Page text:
Ever since I first read Neil Cole’s Organic Church the alarm on my phone has gone off at 10:02 every morning, Monday-Saturday. It reminds me of Jesus’ command to his disciples in Luke 10:2b that they pray for the Lord of the Harvest to send workers into his harvest fields. That alarm just went off. I offered up my cursory prayer and then looked up at my computer to continue my reading in With Christ in the School of Prayer. It just so happened to be on chapter 9, “Pray the Lord of the harvest.” Murray asks the obvious question, “Why would God who knows the need and wants people saved need us to pray for him to send out workers?” The answer: “that His compassion may stream into us, and His Spirit be able to assure us that our prayer avails.”
The question is often posed Christian circles, “Does prayer change outcomes or does it change us?” The answer according to Murray is that we are changed when we pray with certainty that our prayer will change the outcome. So, as Murray goes on to say:
Let us set apart time and give ourselves to this part of our intercessory work. It will lead us into the fellowship of that compassionate heart of His that led Him to call for our prayers. It will elevate us to the insight of our regal position, as those whose will counts for something with the great God in the advancement of His Kingdom. It will make us feel how really we are God's fellow-workers on earth, to whom a share in His work has in downright earnest been entrusted. It will make us partakers in the soul travail, but also in the soul satisfaction of Jesus, as we know how, in answer to our prayer, blessing has been given that otherwise would not have come.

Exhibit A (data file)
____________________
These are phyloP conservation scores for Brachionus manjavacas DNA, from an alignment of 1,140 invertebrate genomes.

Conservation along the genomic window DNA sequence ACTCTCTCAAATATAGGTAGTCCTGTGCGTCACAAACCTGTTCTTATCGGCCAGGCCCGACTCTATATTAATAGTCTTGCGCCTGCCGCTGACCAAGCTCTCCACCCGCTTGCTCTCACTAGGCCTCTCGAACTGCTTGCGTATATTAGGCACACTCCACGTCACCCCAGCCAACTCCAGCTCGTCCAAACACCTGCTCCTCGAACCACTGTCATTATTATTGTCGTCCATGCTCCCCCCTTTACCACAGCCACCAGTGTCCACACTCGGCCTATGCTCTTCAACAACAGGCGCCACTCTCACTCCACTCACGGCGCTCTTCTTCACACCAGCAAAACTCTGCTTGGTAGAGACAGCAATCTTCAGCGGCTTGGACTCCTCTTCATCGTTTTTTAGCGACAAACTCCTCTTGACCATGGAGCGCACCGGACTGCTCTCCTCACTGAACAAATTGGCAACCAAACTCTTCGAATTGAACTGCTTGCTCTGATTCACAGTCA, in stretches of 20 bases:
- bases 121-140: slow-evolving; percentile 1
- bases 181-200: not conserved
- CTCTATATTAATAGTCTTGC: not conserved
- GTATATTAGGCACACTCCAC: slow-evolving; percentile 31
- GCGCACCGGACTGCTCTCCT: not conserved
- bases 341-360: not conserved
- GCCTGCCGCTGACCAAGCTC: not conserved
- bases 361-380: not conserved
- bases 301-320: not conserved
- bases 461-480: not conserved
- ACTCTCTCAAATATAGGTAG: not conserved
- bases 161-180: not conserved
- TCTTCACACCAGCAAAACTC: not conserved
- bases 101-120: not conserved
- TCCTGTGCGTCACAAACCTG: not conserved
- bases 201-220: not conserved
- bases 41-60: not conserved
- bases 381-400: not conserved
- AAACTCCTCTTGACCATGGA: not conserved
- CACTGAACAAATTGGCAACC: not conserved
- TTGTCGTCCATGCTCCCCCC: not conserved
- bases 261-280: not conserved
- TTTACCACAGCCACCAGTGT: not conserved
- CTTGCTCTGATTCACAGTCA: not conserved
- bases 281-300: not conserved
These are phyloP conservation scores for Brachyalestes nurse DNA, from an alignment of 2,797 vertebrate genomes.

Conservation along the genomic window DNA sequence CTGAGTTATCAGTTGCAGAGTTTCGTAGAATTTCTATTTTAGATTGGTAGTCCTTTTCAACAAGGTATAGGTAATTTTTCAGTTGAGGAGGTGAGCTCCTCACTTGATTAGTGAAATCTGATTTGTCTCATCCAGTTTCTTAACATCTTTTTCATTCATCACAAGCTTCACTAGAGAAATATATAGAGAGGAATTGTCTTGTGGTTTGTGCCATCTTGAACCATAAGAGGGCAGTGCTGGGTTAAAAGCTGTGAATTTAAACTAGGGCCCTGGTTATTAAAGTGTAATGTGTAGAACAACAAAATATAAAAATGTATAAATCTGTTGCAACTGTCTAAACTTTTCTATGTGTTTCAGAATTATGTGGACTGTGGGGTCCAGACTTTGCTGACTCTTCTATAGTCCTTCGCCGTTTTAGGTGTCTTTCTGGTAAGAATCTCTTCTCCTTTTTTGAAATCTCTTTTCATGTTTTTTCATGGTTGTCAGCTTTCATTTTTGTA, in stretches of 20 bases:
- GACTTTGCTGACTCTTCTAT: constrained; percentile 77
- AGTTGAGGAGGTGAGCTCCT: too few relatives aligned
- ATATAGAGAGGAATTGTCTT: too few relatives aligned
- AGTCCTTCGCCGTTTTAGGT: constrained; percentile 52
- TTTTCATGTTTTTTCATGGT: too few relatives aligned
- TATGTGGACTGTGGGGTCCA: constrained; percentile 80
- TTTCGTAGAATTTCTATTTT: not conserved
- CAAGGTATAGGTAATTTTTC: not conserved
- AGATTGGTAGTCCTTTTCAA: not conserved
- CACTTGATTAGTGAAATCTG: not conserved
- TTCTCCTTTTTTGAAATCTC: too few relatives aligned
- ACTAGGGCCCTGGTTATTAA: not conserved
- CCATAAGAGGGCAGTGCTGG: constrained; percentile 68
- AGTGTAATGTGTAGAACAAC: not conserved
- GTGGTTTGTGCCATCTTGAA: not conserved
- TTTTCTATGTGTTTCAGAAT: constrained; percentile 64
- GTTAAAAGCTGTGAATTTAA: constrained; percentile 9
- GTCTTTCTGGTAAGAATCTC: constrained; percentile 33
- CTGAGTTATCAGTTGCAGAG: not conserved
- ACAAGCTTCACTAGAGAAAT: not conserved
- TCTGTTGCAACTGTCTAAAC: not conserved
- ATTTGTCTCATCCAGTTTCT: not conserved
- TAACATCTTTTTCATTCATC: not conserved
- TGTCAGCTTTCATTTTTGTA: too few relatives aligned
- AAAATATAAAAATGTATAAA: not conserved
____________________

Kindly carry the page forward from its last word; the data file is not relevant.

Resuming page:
As a missional movement, we’re constantly aware that without God’s provision, we will burnout, fail or burnout and then fail if not for the provision of God through prayer. Our leadership team is reading through the book that Richard Foster calls the best book ever written on the subject of prayer, Andrew Murray’s With Christ in the School of Prayer. I first read this work nearly fifteen years ago. I’ve still not gotten over it. As I read through it for what must at least be the fifth time, the insights continue to strike my forehead with same dizzying force as when I first read it. I’d like to share some of them with you through this blog.
I’m currently in chapter 7 of the book so you’ll have to read it for yourself to get insights from chapters 1-6, I suppose. Here is a quote from Murray’s exposition of the “Friend at Midnight” story from Luke 11:
When I come to God in prayer, He always looks to what the aim is of my petition. If it be merely for my own comfort or joy I seek His grace, I do not receive. But if I can say that it is that He may be glorified in my dispensing His blessings to others, I shall not ask in vain. Or if I ask for others, but want to wait until God has made me so rich, that it is no sacrifice or act of faith to aid them, I shall not obtain. But if I can say that I have already undertaken for my needy friend, that in my poverty I have already begun the work of love, because I know I had a friend Who would help me, my prayer will be heard. Oh, we know not how much the plea avails: the friendship of earth looking in its need to the friendship of heaven: He will give him as much as he needeth.'